Sumptuous Reconstruction of Twelfth Night
Also see Bob's reviews of Master Class and The Devil's Music: The Life and Times of Bessie Smith
This is the play in which Viola and her twin brother Sebastian have been shipwrecked and separated. Viola emerges on the shore of Illyria presuming that her brother has been drowned. She disguises herself as a youthful lad, Cesario. In this guise, Viola inveigles herself into the service of Orsino, Duke of Illyria, and quickly falls in love with him. Orsino, who has been courting the countess Olivia, employs Cesario to press his suit with her. Olivia has refused to be courted while in mourning for her recently deceased father and brother, but she is quickly smitten with Cesario. Later, after Viola's twin brother Sebastian arrives safe and sound in Illyria, the look-alike twins become the centerpieces of Shakespeare's oft employed farcical comedy of mistaken identity.
An extended comic subplot involves Olivia's scurrilous uncle Sir Toby Belch, her lady in waiting Maria, Belch's foolish friend Sir Andrew Aguecheek and Feste (a clown). The quartet (particularly cruelly in this production) plots against Malvolio, Maria's steward, in response to his opposition to their rowdy abuse of Olivia's hospitality toward them.
There is nothing problematic about this comedy. Although there are dark notes, humor and high spirits are delightfully dominant throughout the play. However, Director Rebecca Taichman has designed her production to move from sadness and solemnity through intersecting moments of folly, passion, confusion and discovery before emerging into celestial bliss. Her concept is manifest in the costume design for Veanne Cox's Olivia. Cox wears "the same" fetching wraparound style cocktail dress throughout. However, it is at first in black, then evolves through a series of brightening colors until, prior to intermission, Olivia and the entire stage emerge in the lush deep red of passion. When love and joy abound after all the evening's contretemps, Cox emerges radiantly in white. Taichman's concept is firmly grounded in the text. It is also most ably supported by her directorial imagination, a first-rate seventeen-member cast, the lush set and lighting design by, respectively, Riccardo Hernandez and Christopher Akerlind, Miranda Hoffman's colorful and airy costumes, and, yes, there is more, a five piece orchestra with soprano soloist. There is a visual beauty to this production which is particularly satisfying.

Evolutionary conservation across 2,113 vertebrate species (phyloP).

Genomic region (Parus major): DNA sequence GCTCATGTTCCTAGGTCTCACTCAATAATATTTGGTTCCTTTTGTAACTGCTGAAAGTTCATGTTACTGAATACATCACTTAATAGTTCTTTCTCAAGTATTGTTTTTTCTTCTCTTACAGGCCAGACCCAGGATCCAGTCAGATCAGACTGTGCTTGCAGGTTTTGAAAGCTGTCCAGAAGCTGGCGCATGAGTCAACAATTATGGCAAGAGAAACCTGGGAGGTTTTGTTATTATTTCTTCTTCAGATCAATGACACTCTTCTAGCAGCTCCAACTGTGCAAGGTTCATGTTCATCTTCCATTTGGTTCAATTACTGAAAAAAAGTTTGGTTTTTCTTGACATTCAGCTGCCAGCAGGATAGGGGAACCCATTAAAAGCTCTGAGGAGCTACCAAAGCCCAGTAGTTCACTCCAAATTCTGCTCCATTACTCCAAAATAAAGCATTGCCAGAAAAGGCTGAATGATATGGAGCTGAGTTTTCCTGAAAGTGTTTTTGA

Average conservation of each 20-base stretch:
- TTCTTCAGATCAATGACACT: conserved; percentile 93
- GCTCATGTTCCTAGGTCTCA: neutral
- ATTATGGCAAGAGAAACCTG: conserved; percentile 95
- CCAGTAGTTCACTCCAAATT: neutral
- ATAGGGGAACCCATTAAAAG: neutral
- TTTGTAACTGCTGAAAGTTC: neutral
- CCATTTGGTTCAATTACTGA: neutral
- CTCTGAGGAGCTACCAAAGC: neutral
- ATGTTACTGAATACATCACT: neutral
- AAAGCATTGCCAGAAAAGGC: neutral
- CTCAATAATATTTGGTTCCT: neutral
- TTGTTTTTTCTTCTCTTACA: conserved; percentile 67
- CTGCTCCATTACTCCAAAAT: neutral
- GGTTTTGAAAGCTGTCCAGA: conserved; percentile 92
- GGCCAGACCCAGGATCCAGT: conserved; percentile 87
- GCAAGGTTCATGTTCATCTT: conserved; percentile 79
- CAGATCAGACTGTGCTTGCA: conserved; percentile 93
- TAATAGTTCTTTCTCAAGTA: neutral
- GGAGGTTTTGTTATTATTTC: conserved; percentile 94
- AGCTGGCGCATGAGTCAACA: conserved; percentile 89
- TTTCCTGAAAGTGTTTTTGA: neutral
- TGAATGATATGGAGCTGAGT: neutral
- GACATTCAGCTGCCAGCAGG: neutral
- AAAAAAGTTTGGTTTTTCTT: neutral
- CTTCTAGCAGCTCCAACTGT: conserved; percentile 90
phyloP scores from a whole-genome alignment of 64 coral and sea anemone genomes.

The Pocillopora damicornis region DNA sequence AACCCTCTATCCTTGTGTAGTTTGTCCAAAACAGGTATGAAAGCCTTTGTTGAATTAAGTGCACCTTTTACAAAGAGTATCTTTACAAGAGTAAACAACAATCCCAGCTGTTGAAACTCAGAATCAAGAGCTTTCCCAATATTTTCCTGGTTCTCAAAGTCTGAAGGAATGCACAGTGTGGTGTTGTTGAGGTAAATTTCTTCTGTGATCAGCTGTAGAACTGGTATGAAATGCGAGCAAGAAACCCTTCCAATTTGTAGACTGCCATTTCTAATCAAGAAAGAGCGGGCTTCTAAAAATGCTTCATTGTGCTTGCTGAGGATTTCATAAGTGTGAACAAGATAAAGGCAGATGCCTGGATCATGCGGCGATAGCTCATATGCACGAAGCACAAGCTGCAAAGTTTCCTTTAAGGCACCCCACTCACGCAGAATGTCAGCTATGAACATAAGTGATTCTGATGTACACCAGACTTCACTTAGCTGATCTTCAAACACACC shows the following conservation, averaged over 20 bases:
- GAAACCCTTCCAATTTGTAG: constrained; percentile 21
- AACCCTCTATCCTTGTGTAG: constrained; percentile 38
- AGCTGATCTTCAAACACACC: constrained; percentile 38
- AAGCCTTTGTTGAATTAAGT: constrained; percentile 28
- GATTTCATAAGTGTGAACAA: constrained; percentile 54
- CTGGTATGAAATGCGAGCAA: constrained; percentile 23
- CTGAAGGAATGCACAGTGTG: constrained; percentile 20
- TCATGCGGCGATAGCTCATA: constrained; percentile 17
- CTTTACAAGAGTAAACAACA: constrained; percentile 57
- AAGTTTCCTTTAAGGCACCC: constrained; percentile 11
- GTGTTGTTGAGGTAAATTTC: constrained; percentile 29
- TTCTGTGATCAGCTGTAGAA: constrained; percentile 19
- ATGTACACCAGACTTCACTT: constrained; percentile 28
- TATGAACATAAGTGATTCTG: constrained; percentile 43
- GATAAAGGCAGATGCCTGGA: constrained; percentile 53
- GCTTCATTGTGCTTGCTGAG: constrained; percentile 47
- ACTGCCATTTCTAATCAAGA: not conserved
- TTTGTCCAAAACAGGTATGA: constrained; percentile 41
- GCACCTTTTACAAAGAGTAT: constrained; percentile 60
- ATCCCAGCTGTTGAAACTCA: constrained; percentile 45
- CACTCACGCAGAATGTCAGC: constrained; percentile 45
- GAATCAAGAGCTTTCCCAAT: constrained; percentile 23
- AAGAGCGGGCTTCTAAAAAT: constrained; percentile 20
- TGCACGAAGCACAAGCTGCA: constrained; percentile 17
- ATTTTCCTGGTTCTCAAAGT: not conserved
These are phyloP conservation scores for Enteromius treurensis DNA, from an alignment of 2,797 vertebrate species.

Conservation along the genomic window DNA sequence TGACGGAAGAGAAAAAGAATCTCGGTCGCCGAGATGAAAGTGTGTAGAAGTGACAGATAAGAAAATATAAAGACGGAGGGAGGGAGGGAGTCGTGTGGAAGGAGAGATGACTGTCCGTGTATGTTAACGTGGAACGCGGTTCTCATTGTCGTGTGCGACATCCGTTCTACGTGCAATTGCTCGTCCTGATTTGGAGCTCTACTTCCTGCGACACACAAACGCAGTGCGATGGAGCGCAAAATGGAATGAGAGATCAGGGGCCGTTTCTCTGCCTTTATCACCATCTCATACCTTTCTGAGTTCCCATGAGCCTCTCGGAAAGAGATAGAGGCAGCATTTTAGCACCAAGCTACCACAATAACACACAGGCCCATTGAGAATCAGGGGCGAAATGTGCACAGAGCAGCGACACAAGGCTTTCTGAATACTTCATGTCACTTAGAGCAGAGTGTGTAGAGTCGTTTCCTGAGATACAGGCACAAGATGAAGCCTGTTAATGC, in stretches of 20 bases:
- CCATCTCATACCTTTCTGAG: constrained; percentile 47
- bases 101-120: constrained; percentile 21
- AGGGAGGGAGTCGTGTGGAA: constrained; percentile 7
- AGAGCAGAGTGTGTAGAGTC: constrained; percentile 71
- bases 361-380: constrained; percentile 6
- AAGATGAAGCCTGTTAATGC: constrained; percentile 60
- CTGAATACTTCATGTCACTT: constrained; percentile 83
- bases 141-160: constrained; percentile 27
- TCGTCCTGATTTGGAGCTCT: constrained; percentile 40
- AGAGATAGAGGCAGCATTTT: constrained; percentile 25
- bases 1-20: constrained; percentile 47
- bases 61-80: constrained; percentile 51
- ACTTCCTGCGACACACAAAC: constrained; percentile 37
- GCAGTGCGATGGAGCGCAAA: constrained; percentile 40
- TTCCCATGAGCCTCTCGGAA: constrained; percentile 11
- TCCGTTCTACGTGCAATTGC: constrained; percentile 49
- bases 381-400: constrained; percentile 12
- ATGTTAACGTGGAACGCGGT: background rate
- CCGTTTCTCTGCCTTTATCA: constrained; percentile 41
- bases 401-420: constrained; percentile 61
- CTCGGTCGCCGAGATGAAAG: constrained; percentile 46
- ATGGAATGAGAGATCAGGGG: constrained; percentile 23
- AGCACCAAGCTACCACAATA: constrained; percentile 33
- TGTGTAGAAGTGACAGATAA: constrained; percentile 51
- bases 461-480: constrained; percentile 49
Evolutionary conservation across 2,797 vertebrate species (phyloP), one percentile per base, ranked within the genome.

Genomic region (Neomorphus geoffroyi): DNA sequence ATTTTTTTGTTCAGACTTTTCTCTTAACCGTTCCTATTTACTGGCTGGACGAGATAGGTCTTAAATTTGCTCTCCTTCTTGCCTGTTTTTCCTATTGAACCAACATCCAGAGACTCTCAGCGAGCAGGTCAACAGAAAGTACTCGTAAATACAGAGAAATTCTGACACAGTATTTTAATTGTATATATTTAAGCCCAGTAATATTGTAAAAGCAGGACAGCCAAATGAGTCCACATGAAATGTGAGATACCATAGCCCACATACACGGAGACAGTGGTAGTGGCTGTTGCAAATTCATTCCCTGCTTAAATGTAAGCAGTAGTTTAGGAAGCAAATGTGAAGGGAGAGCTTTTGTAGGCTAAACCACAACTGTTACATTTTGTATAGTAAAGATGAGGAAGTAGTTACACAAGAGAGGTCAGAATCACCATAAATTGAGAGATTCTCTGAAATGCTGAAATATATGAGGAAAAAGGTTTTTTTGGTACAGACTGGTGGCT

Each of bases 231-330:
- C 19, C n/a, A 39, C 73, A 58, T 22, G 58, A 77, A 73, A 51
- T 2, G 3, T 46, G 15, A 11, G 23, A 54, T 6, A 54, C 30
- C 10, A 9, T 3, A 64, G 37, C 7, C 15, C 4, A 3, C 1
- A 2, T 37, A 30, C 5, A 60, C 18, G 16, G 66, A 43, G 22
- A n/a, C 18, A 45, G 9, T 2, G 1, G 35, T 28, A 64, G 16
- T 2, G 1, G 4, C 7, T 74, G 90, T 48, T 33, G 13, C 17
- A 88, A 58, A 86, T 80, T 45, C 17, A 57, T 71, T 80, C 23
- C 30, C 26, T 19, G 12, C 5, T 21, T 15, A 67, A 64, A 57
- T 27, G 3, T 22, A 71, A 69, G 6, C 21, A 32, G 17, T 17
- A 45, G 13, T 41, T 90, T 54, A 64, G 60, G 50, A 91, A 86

Having taken us on this journey, Taichman's retention of Feste's sad closing song, a reminder of the impermanence of life's joyous moments, seems redundant. Her concept delays for a time, but does not deny, the sheer joy of this Twelfth Night celebration. In return for a delay in delight, we are treated to an absorbing original concept, and a beguiling and beautiful, eye filling evocation of Shakespeare's Illyria.
Rebecca Brooksher's Viola is fresh and appealing, boyish enough to pass as Cesario, yet in possession of the feminine appeal to win the heart of Orsino. Providing a perfect match to her interpretation is the likeable Kevin Isola as her twin brother Sebastian. Christopher Innvar is a stalwart, straightforward Orsino. Best of all is the distinctive Veanne Cox who is at her quirky comedic best as Olivia. It is a pleasure to see the always delightful Cox in a role which so beautifully showcases both her unique personality and sharply honed skill as a classical actress. There is not a weak link in the supporting cast which is led by Rick Foucheux (Sir Tony Belch), Stephen DeRosa (Feste), Nancy Robinette (Maria), Tom Story (Aguecheek) and Ted van Griethuysen (Malvolio).
The McCarter Theatre has partnered with the Shakespeare Theatre Company (D.C.) to bring us this unique, entertaining and spectacular Twelfth Night.
Twelfth Night continues performances (Tuesday-Thursday 7:30 pm/Friday & Saturday 8 pm/ Matinees Sat. 3pm/Sun. 2pm) through March 29, 2009 at the Matthews Theatre of the McCarter Theatre Center, 91 University Place, Princeton, NJ 08540, Box Office: 609-258-2787; online www.mccarter.org.
Twelfth Night by William Shakespeare; directed by Rebecca Taichman
Orsino, Duke of Illyria